Smart Choices: Foods to Fuel Kids at School

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Whole-grain Breakfast Porridge


Slow Cook Porridge with Mixed Fruit in Blue Bowls

Now that the days are getting noticeably longer and the weather considerably warmer, summer is on everyone's mind, including your kids’. They're likely eagerly awaiting a sunny, stress-free summer vacation, but before they can close the books on another school year, most will be forced to endure a few weeks of final exams, projects and reports. As moms and dads, you may not be able to help out your kids with their advanced algebra problem sets or their comprehensive timeline of World War I, but you can surely send them to school with a hearty breakfast in their bellies. Just in time for test-taking season, Food Network checked in with Julie Negrin, M.S., a nutritionist, who shared Nutrition 101 for Parents and Kids. Among other benefits, following her suggestions for serving must-have wholesome foods "can lead to kids who feel calmer, sleep better … and study more." Read on below for some of her top tips, plus find family-friendly breakfast recipes to give your kids the fuel they need to succeed.

In place of cold cereals that are likely packed with unnecessary sugar, swap in a bowl of warm oatmeal. "Stick to whole food carbohydrates that are packed with nutrients," Julie recommends, explaining that they "take longer to digest." Food Network Magazine's Whole-Grain Breakfast Porridge (pictured above) is packed with healthful ingredients like red rice, steel-cut oats and barley, plus it's sweetened with just a single cinnamon stick, fruit and a bit of brown sugar. Since the porridge is made entirely in the rice cooker, it's a no-fuss breakfast that requires little attention. Your child is not an oatmeal eater? Try serving Food Network Kitchens'  Whole-Grain Waffles, which can be partially prepared the night before you plan to cook them.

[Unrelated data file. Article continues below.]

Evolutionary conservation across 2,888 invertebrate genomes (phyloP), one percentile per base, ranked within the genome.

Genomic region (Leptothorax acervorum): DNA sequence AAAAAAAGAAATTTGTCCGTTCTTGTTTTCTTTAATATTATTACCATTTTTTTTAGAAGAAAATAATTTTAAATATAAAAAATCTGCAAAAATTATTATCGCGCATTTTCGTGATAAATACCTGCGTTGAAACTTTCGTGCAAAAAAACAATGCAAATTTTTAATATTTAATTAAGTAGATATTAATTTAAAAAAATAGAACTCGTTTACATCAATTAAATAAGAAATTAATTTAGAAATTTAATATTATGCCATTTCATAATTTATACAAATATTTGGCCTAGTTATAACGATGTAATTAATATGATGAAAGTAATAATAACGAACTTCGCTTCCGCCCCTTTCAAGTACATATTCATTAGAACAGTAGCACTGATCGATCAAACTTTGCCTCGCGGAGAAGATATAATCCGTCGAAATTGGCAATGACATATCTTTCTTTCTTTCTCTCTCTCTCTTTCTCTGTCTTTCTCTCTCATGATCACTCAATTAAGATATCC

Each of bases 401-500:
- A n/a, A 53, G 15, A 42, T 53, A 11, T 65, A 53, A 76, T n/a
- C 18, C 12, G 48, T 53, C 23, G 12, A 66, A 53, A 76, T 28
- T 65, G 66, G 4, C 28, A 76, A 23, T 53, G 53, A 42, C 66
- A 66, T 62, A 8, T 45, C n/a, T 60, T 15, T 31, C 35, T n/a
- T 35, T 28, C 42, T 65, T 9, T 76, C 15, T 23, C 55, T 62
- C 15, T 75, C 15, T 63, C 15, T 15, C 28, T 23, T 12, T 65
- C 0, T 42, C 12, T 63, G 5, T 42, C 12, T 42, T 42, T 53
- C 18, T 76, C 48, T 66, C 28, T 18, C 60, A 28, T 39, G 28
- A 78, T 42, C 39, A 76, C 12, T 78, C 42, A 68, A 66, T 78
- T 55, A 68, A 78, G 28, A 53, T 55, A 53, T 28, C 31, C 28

Breakfast Burrito

Food Network's Breakfast Burrito

Photo by: Tara Donne ©2012, Television Food Network, G.P. All Rights Reserved

Tara Donne, 2012, Television Food Network, G.P. All Rights Reserved

Next to carbohydrates, Julie says that "it’s important to eat protein in the morning because it balances blood sugar, which affects our physical health, moods and behavior." Kid-friendly ingredients like eggs, chicken and pork are packed with protein, so working them into a morning meal doesn’t have to be challenging. A hearty hand-held breakfast that both kids and grownups will enjoy, Food Network Kitchens' Breakfast Burrito (pictured right) is stuffed with fluffy scrambled eggs, Mexican-style chorizo (pork sausage) and cheddar cheese. Serve with extra pico de gallo and hot sauce in case older kids (or adults) want to dress up their burrito.

The third nutrient needed to provide your child with energy is a surprising one: fat. The key to including fat in your child’s breakfast is opting for better-for-you fats. "Fats have gotten a bad rap,” Julie admits, “however, high-quality fats from reputable sources can actually prevent disease. Small amounts of fats from plants such as avocados, nuts and coconuts can be protective." The avocado in the burritos above is a good source of monounsaturated fat, as are almonds, which Ina features in her Peach and Raspberry Almond Swirls.

Check out Food Network's Family and Kids Central to read more of Julie's Nutrition 101 for Parents and Kids.

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